Lack of clinical predictors of optimal V-V delay in patients with cardiac resynchronization devices
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- Fischer, A., Hansalia, R., Buckley, S. et al. J Interv Card Electrophysiol (2009) 25: 153. doi:10.1007/s10840-008-9336-9
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Cardiac resynchronization therapy (CRT) is a well-established therapy for patients with moderate-to-severe heart failure (HF), left ventricular dysfunction with an ejection fraction ≤ 35% and a QRS on the surface electrocardiogram of ≥130 msec. Device optimization is often performed, adjusting the timing of RV and LV stimulation to produce a pacing sequence that yields the best global cardiac performance. However, no standard guidelines exist for optimization and many invasive and non-invasive techniques have been employed with mixed results. The aim of the present study was to determine whether there are any clinical predictors of the optimal V-V settings in patients implanted with CRT devices.
Methods and results
We prospectively evaluated 47 consecutive patients with HF who were referred to our device optimization clinic. The mean patient age was 64.9 ± 12.7 years. Patients were in both sinus rhythm (83%) and atrial fibrillation. Prior to device implant, 51% of patients had left bundle branch block (LBBB), 17% had intra-ventricular conduction delay (IVCD) and 21% were RV paced. Sixty-two percent were male, the mean QRS duration was 152 ± 29 ms, mean LVEF 26 ± 8% and 60% had a non-ischemic cardiomyopathy. Overall, 82% of patients required sequential pacing with 69% requiring LV pre-excitation to produce the best global cardiac function as determined by aortic velocity time integrals (VTI). In our cohort, none of the clinical characteristics evaluated, including etiology of the cardiomyopathy, QRS duration, LVEF, pre-implant rhythm or AV delay were predictive of an optimal simultaneous or sequential V-V setting.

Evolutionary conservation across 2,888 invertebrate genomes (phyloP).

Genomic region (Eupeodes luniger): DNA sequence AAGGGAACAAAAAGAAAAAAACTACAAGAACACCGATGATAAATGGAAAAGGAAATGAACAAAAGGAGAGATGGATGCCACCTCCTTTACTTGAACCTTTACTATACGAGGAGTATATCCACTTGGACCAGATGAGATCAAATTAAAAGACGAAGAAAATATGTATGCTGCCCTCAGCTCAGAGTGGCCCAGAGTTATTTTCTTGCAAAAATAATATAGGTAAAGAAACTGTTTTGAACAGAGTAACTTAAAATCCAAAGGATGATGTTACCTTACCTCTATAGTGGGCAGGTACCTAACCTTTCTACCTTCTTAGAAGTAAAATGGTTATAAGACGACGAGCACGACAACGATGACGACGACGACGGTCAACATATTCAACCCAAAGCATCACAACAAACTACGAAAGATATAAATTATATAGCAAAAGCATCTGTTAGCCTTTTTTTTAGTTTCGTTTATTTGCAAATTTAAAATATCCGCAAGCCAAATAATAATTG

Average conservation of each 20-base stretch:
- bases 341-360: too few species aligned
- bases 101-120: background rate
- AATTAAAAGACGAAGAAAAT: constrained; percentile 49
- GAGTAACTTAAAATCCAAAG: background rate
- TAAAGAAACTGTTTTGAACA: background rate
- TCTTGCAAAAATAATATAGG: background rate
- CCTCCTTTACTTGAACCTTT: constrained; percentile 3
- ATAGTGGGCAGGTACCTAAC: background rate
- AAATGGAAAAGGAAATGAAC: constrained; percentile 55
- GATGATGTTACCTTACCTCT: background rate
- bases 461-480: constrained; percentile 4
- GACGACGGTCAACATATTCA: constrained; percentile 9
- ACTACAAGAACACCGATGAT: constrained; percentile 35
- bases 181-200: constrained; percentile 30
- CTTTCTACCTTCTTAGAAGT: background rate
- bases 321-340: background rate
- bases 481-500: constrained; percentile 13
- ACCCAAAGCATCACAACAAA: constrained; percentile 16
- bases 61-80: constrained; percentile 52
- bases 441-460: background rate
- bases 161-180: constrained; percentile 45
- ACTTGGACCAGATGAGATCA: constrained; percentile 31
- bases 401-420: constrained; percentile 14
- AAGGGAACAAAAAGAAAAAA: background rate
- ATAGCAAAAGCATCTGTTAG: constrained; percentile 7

None of the clinical variables tested in our analysis predicted optimal RV-LV settings. Our results suggest that individual optimization and programming of V-V settings is necessary. The inability to predict optimal settings likely reflects the unique characteristics of each patient and supports the need for individualized programming of each device.